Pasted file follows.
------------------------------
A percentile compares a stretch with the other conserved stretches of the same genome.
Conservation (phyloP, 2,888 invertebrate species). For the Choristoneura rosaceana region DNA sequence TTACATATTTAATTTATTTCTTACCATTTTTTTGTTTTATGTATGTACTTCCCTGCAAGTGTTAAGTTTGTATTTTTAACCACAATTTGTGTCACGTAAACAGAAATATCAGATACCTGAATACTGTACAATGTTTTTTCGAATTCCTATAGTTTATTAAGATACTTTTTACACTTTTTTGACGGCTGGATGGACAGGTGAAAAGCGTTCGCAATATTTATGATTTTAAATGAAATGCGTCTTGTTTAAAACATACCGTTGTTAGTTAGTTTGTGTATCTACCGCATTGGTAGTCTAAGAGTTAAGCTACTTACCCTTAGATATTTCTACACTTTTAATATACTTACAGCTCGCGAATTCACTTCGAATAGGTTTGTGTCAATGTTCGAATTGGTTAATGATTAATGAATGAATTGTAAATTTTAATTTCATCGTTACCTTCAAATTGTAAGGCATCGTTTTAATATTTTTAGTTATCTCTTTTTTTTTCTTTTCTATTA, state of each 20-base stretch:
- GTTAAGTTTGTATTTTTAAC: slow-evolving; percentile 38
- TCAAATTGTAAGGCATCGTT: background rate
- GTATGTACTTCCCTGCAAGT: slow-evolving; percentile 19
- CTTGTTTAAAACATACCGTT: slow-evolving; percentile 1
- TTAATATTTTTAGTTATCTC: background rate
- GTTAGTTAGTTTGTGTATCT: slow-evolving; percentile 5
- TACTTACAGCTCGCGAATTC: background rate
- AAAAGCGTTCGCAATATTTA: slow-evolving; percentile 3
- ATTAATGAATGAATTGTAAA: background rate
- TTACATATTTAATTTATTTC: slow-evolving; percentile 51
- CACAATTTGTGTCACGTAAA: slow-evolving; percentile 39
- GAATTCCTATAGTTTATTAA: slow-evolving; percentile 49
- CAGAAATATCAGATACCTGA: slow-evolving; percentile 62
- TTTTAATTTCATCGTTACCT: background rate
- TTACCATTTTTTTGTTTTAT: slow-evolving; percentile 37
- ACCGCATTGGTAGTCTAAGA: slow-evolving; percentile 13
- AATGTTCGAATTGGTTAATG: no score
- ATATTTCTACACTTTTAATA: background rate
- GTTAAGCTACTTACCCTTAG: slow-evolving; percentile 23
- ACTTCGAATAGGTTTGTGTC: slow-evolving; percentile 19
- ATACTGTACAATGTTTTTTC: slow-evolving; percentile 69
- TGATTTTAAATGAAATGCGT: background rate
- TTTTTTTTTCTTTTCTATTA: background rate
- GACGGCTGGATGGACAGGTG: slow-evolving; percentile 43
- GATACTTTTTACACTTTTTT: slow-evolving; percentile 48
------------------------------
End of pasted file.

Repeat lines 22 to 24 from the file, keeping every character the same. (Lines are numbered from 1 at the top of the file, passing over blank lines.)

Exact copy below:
- ACTTCGAATAGGTTTGTGTC: slow-evolving; percentile 19
- ATACTGTACAATGTTTTTTC: slow-evolving; percentile 69
- TGATTTTAAATGAAATGCGT: background rate